The Asian Development Bank (ADB) has secured $108 million in funding from the Green Climate Fund (GCF) for its climate change projects, shoring up the bank's efforts to increase its climate financing for the Asia and Pacific region.
The new funding—comprising $71 million in grants and $37 million in concessional loans—was approved during the 21st meeting of the GCF board on 17-20 October in Manama, Bahrain, and will provide co-financing support to three ADB-financed projects in Kiribati, Pakistan, and Tonga.
"ADB has a bold plan that 75% of its projects will address climate mitigation and adaptation by 2030," said ADB's Sustainable Development and Climate Change Department Director General Mr Woochong Um. "The funding from GCF will complement this effort and support the deployment of innovative technologies to address climate change challenges in Kiribati, Pakistan, and Tonga."
In Kiribati, a $29 million GCF grant, combined with a $15 million grant from ADB and grant cofinancing from the World Bank, will provide the entire population of South Tarawa with climate resilient water supply through a seawater desalination plant. A new solar photovoltaic plant will largely offset the desalination plant's demand for electricity.
A rehabilitated and expanded water supply network will reduce leakages and ensure residents have access to clean water, while awareness-raising in the community will contribute to the project's sustainability.
In Pakistan, GCF funding of $12 million in grant and $37 million in loan will supplement $442 million in loans from ADB, the Asian Infrastructure Investment Bank, and Agence Française de Développement to build a 30-kilometre fully segregated state-of-the-art "third generation" bus rapid transit system including bicycle lanes, a bike sharing system, last-mile connectivity with e-pedicabs, and improved pedestrian facilities directly benefiting 1.5 million residents of Karachi.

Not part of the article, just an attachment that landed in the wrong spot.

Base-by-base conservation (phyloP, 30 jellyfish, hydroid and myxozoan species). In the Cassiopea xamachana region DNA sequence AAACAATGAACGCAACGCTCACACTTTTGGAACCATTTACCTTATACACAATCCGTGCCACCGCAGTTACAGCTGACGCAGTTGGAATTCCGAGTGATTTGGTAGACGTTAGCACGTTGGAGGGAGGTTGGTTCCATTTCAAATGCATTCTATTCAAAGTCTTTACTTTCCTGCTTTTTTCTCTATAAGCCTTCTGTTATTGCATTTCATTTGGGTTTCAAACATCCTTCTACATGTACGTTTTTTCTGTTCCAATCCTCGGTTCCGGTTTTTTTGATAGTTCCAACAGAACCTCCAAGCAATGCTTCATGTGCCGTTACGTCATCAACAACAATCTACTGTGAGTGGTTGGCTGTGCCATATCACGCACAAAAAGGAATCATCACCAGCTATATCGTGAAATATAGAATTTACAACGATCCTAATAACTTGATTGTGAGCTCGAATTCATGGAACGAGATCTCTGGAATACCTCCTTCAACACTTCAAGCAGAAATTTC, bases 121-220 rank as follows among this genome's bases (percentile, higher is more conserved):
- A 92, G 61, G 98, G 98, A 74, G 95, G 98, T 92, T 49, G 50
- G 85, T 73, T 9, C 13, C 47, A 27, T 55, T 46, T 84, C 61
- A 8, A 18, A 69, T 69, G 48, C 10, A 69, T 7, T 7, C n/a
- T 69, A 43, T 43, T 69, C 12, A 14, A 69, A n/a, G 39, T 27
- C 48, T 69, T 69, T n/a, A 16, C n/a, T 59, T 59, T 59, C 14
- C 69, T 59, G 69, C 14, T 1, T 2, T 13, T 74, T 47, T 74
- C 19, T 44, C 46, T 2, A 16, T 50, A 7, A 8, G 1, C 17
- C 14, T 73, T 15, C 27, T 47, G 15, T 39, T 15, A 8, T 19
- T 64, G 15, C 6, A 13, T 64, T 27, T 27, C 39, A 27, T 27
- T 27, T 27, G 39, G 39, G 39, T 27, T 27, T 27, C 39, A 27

The project includes the construction of a plant to produce biogas from cattle waste for use with zero greenhouse gas emission biomethane-hybrid buses.
In Tonga, a GCF grant of $29.9 million, combined with a $12.2 million grant from ADB, will enable a shift away from the traditional reliance on fossil fuels toward a greater emphasis on a climate-resilient battery energy storage system and renewable energy systems. It will also support the construction of a mini-grid system in the outer islands.
In its recently endorsed corporate strategy for 2030, ADB has made an ambitious commitment to address the climate challenge in the Asia and Pacific region, with a target of cumulative climate financing of $80 billion from its own resources in the 2019–2030 period.
GCF, based in Songdo, is a global fund created to support the efforts of developing countries to respond to the challenge of climate change. It was established in 2010 by 194 governments to limit or reduce greenhouse gas emissions in developing countries and catalyze a flow of climate finance to invest in low-emission and climate-resilient development. With the conclusion of its 21st board meeting on 20 October 2018, GCF has approved 93 projects, valued together at $4.6 billion of GCF funding. ADB is one of 75 entities accredited to the GCF that can channel GCF resources to projects and programs in developing countries.
ADB is committed to achieving a prosperous, inclusive, resilient, and sustainable Asia and the Pacific while sustaining its efforts to eradicate extreme poverty. Established in 1966, it is owned by 67 members—48 from the region. In 2017, ADB operations totalled $32.2 billion, including $11.9 billion in co-financing.